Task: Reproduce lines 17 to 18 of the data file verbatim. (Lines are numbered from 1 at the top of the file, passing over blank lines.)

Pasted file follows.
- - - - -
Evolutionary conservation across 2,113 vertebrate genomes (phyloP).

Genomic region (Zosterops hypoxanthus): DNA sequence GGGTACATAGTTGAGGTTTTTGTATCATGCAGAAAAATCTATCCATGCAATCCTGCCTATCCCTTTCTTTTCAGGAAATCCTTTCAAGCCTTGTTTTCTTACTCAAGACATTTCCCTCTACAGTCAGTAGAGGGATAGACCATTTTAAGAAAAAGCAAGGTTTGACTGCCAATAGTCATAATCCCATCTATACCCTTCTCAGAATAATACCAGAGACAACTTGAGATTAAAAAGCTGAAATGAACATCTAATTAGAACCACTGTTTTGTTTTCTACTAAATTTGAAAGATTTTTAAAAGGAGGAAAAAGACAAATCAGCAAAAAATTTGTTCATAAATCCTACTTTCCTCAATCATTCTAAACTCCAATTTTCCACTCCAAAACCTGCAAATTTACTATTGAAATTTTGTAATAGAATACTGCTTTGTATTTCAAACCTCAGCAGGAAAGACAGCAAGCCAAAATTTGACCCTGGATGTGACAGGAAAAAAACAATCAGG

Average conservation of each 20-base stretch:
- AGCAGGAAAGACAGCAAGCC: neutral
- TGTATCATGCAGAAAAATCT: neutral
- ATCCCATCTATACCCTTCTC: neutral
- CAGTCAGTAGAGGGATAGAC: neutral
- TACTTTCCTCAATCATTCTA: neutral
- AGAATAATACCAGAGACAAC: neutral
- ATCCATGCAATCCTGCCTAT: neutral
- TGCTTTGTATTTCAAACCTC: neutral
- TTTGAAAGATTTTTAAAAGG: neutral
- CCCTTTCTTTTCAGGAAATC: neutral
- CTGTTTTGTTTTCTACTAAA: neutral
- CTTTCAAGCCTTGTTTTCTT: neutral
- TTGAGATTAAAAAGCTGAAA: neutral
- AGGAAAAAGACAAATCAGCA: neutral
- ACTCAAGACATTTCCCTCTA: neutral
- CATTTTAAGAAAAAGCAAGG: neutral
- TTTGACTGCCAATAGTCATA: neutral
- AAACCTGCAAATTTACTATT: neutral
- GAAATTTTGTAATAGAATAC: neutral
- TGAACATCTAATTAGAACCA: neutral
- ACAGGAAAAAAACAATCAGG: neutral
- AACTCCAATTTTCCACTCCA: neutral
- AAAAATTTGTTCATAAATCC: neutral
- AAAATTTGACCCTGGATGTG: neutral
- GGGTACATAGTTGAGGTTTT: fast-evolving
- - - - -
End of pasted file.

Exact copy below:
- AGGAAAAAGACAAATCAGCA: neutral
- ACTCAAGACATTTCCCTCTA: neutral